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Photo Adventure

Photo Adventure

Adventure photographer Bill Hatcher travels the globe to tell compelling stories through his images.


Tuesday, June 9, 2009

Try A Photo Bike-Tour

Explore a new location by bicycle for a more intimate connection with the landscape

This issue’s column continues my discussion about adventure photography in New Zealand. My latest adventure Down Under was a bike trip across the South Island from the east coast to the town of Te Anau, gateway to Fiordland National Park on the west coast. 

Tuesday, March 10, 2009

Adventure, Kiwi Style

A photography journey Down Under documenting the masters of sport

As I write this, I’ve relocated and have been living for less than a week in my new home base on the South Island of New Zealand. The coastal town of Dunedin will be base camp for the next six months. From my experience, New Zealand could very well be the mecca for adventure photography. The island’s roads and airports make it a cinch to get around, yet New Zealand offers a rugged landscape on par with some of the wildest places on earth.

Friday, August 1, 2008

What Moves You

Finding your own photo style is a journey, not a destination

To what can we look to inspire our photographic style, and what are the benefits of knowing our photographic style? As photographers, we fly, drive or hike into the world’s farthest corners to be surrounded by beautiful landscapes or a constant whirl of exotic people and events.

Sunday, June 1, 2008

Assignment Vietnam

A snapshot sparks an idea

The worst season to visit southeastern Asia, specifically if you want to explore and climb northern Vietnam’s spectacular karst limestone towers, is in the middle of summer. The summer temperatures have an uncanny ability to match the daytime humidity that averages 95%. That’s unless a summer monsoon inundates the region.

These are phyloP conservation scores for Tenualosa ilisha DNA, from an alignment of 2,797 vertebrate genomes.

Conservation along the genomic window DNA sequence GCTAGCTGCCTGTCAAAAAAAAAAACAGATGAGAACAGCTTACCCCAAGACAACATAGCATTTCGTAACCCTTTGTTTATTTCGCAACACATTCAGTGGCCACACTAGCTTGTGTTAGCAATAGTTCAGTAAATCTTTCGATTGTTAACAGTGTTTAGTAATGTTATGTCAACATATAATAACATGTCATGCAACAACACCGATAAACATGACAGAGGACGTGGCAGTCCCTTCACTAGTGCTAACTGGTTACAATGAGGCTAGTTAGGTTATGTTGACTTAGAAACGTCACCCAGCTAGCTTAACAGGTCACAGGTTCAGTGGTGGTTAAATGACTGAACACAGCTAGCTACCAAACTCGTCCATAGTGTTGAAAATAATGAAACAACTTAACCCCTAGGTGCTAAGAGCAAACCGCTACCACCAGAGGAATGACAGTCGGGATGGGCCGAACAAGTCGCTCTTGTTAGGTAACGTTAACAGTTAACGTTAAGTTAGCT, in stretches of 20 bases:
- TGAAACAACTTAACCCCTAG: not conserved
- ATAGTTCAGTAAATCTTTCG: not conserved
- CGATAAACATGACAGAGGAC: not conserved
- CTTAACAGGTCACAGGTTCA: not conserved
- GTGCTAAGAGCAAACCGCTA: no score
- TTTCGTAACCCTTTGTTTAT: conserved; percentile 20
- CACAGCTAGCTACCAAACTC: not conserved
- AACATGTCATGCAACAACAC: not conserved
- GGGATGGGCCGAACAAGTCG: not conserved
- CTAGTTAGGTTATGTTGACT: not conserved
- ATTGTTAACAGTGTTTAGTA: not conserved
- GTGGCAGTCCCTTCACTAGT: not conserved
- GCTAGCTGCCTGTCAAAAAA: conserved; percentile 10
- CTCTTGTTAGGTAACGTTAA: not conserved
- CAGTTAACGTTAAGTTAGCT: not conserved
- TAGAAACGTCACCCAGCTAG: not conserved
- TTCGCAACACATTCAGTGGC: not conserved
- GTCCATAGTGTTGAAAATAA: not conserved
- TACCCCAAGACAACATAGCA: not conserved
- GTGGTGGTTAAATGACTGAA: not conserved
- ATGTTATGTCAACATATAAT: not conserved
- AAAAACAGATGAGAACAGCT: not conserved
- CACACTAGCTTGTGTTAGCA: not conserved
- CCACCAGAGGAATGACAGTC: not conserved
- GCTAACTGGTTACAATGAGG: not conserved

Tuesday, March 11, 2008

Memories From Down Under

Inspired by a blast from the past

A long, long time ago, back in April 1985, a talented German rock climber by the name of Wolfgang Gllich succeeded in making the first ascent of the climb Punks in the Gym. Gllich rated the difficulty of the route the staggering grade of 32, or 5.14. The ascent occurred in the small and at the time little-known climbing area of Mount Arapiles, located in the most unlikely of locations‚ the flat, wheat-farming region of southeastern Australia. The local climbing guide reads: For awhile, Punks was the hardest route in the known universe.

Tuesday, January 1, 2008

Burnout

When a creative slump happens, change your visual diet

All of us have those moments in photography where we face a creative block. The subject matter that we love and have always found interesting to shoot now suddenly seems boring and uninspiring. For both the working pro as well as the weekend warrior, you can’t risk having these dry spells.

Thursday, November 1, 2007

Moving Fast And Going Slow

Technology lets us go through life at breakneck speed, but not always in the correct direction

It’s surprising how often we curse the complexity and expense of the new cameras and computers, but at the same time, demand more speed and efficiency. And this isn’t just limited to cameras and computers, but extends into every facet of our lives, including cell phones, handheld GPS, satellite phones, MP3 players, compact, high-power strobe lighting and an endless array of other electronics we now depend on when we go outdoors to shoot photos. Ten years ago, most of these devices had no part in our lives, yet today we couldn’t see doing without them. I’m not reminiscing about the good old days because I absolutely love all the new electronics. I’m not a tech wizard, but I still probably spend too much time exploring the photography applications of the newest and fastest technology. I figure I only need to know enough to operate the device—I don’t have to understand the design of its inner workings.

Saturday, September 1, 2007

Grand Canyon Solo

Searching for unique photos puts our columnist in a tough spot

Damn the sheep, damn the light, I was alone and I was trapped! I was 20 feet above a deep pool, having squeezed myself behind a truck-sized capstone in an effort to climb out of a canyon narrows. Blocking my exit were several bowling ball-sized rocks, spaced like bars in a cage, sealing a way out!

Friday, December 1, 2006

Home Field Training

Mentally prepare yourself to think like a pro adventure photographer

home field trainingAt first glance, it would seem that unless you’re a full-time adventure athlete, photographing action and adventure photography is something to which you’ll have little opportunity to apply yourself. I believe that nothing could be farther from the truth. When considering the steps to shooting action photos, there are many ways you can use these ideas when practicing and honing your photographic skills far from the mountains or wild rivers.

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